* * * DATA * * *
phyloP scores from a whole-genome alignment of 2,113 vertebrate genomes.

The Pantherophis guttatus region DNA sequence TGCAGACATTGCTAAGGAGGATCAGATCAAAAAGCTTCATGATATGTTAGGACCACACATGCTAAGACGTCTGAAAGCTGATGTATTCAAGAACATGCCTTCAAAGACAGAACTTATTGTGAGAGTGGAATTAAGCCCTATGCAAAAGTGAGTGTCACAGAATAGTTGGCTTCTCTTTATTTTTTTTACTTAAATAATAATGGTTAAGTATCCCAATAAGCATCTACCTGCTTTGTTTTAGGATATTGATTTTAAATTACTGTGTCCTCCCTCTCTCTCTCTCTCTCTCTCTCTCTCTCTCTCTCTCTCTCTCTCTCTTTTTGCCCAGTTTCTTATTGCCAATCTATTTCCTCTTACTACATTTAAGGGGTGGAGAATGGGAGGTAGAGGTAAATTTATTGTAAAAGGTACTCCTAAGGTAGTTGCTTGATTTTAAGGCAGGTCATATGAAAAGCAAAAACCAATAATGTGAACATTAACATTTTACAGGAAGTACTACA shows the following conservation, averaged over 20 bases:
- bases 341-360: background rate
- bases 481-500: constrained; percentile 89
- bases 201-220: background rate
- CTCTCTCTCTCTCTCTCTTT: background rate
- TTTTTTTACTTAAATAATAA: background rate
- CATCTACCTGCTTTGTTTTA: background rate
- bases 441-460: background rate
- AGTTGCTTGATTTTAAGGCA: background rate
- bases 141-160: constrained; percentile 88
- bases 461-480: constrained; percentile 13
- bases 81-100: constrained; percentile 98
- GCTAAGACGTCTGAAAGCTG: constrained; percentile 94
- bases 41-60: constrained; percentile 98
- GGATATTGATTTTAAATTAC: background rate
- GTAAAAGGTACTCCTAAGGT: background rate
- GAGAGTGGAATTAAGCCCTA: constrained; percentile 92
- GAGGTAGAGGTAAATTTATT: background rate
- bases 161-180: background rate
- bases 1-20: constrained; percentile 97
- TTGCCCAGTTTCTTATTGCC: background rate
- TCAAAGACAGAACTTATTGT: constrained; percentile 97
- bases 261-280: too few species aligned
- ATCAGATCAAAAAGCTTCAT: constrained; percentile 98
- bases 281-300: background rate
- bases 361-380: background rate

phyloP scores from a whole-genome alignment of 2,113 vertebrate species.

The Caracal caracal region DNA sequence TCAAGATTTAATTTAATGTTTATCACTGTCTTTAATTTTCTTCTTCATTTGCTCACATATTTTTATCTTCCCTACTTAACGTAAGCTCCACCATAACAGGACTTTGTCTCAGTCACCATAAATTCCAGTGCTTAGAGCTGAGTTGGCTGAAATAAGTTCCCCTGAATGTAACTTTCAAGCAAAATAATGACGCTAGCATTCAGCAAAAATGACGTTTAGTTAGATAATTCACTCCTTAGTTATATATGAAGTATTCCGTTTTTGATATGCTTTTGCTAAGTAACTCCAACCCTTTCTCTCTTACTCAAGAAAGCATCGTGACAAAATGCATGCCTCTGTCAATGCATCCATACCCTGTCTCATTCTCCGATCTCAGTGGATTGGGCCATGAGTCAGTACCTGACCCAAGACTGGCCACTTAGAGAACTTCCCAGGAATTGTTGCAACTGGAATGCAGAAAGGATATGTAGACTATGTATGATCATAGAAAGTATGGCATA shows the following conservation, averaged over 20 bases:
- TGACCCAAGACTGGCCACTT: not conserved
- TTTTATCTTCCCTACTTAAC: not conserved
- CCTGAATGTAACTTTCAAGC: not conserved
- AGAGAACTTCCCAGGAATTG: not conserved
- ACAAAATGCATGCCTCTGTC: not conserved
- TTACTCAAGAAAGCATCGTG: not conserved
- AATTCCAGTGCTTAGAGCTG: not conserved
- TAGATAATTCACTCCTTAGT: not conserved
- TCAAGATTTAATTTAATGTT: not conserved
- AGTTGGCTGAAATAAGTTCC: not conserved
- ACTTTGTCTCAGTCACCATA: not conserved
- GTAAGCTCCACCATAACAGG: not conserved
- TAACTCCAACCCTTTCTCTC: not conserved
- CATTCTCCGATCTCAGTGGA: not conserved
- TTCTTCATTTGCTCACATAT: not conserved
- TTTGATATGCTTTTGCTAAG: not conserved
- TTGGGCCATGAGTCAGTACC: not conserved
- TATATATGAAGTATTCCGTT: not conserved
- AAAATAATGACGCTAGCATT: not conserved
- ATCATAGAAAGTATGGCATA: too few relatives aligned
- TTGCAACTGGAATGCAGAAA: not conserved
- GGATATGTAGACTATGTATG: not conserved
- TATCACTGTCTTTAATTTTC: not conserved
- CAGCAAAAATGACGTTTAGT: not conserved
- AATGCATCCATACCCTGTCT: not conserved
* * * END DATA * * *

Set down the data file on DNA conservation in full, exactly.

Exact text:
phyloP scores from a whole-genome alignment of 2,113 vertebrate genomes.

The Pantherophis guttatus region DNA sequence TGCAGACATTGCTAAGGAGGATCAGATCAAAAAGCTTCATGATATGTTAGGACCACACATGCTAAGACGTCTGAAAGCTGATGTATTCAAGAACATGCCTTCAAAGACAGAACTTATTGTGAGAGTGGAATTAAGCCCTATGCAAAAGTGAGTGTCACAGAATAGTTGGCTTCTCTTTATTTTTTTTACTTAAATAATAATGGTTAAGTATCCCAATAAGCATCTACCTGCTTTGTTTTAGGATATTGATTTTAAATTACTGTGTCCTCCCTCTCTCTCTCTCTCTCTCTCTCTCTCTCTCTCTCTCTCTCTCTCTCTTTTTGCCCAGTTTCTTATTGCCAATCTATTTCCTCTTACTACATTTAAGGGGTGGAGAATGGGAGGTAGAGGTAAATTTATTGTAAAAGGTACTCCTAAGGTAGTTGCTTGATTTTAAGGCAGGTCATATGAAAAGCAAAAACCAATAATGTGAACATTAACATTTTACAGGAAGTACTACA shows the following conservation, averaged over 20 bases:
- bases 341-360: background rate
- bases 481-500: constrained; percentile 89
- bases 201-220: background rate
- CTCTCTCTCTCTCTCTCTTT: background rate
- TTTTTTTACTTAAATAATAA: background rate
- CATCTACCTGCTTTGTTTTA: background rate
- bases 441-460: background rate
- AGTTGCTTGATTTTAAGGCA: background rate
- bases 141-160: constrained; percentile 88
- bases 461-480: constrained; percentile 13
- bases 81-100: constrained; percentile 98
- GCTAAGACGTCTGAAAGCTG: constrained; percentile 94
- bases 41-60: constrained; percentile 98
- GGATATTGATTTTAAATTAC: background rate
- GTAAAAGGTACTCCTAAGGT: background rate
- GAGAGTGGAATTAAGCCCTA: constrained; percentile 92
- GAGGTAGAGGTAAATTTATT: background rate
- bases 161-180: background rate
- bases 1-20: constrained; percentile 97
- TTGCCCAGTTTCTTATTGCC: background rate
- TCAAAGACAGAACTTATTGT: constrained; percentile 97
- bases 261-280: too few species aligned
- ATCAGATCAAAAAGCTTCAT: constrained; percentile 98
- bases 281-300: background rate
- bases 361-380: background rate

phyloP scores from a whole-genome alignment of 2,113 vertebrate species.

The Caracal caracal region DNA sequence TCAAGATTTAATTTAATGTTTATCACTGTCTTTAATTTTCTTCTTCATTTGCTCACATATTTTTATCTTCCCTACTTAACGTAAGCTCCACCATAACAGGACTTTGTCTCAGTCACCATAAATTCCAGTGCTTAGAGCTGAGTTGGCTGAAATAAGTTCCCCTGAATGTAACTTTCAAGCAAAATAATGACGCTAGCATTCAGCAAAAATGACGTTTAGTTAGATAATTCACTCCTTAGTTATATATGAAGTATTCCGTTTTTGATATGCTTTTGCTAAGTAACTCCAACCCTTTCTCTCTTACTCAAGAAAGCATCGTGACAAAATGCATGCCTCTGTCAATGCATCCATACCCTGTCTCATTCTCCGATCTCAGTGGATTGGGCCATGAGTCAGTACCTGACCCAAGACTGGCCACTTAGAGAACTTCCCAGGAATTGTTGCAACTGGAATGCAGAAAGGATATGTAGACTATGTATGATCATAGAAAGTATGGCATA shows the following conservation, averaged over 20 bases:
- TGACCCAAGACTGGCCACTT: not conserved
- TTTTATCTTCCCTACTTAAC: not conserved
- CCTGAATGTAACTTTCAAGC: not conserved
- AGAGAACTTCCCAGGAATTG: not conserved
- ACAAAATGCATGCCTCTGTC: not conserved
- TTACTCAAGAAAGCATCGTG: not conserved
- AATTCCAGTGCTTAGAGCTG: not conserved
- TAGATAATTCACTCCTTAGT: not conserved
- TCAAGATTTAATTTAATGTT: not conserved
- AGTTGGCTGAAATAAGTTCC: not conserved
- ACTTTGTCTCAGTCACCATA: not conserved
- GTAAGCTCCACCATAACAGG: not conserved
- TAACTCCAACCCTTTCTCTC: not conserved
- CATTCTCCGATCTCAGTGGA: not conserved
- TTCTTCATTTGCTCACATAT: not conserved
- TTTGATATGCTTTTGCTAAG: not conserved
- TTGGGCCATGAGTCAGTACC: not conserved
- TATATATGAAGTATTCCGTT: not conserved
- AAAATAATGACGCTAGCATT: not conserved
- ATCATAGAAAGTATGGCATA: too few relatives aligned
- TTGCAACTGGAATGCAGAAA: not conserved
- GGATATGTAGACTATGTATG: not conserved
- TATCACTGTCTTTAATTTTC: not conserved
- CAGCAAAAATGACGTTTAGT: not conserved
- AATGCATCCATACCCTGTCT: not conserved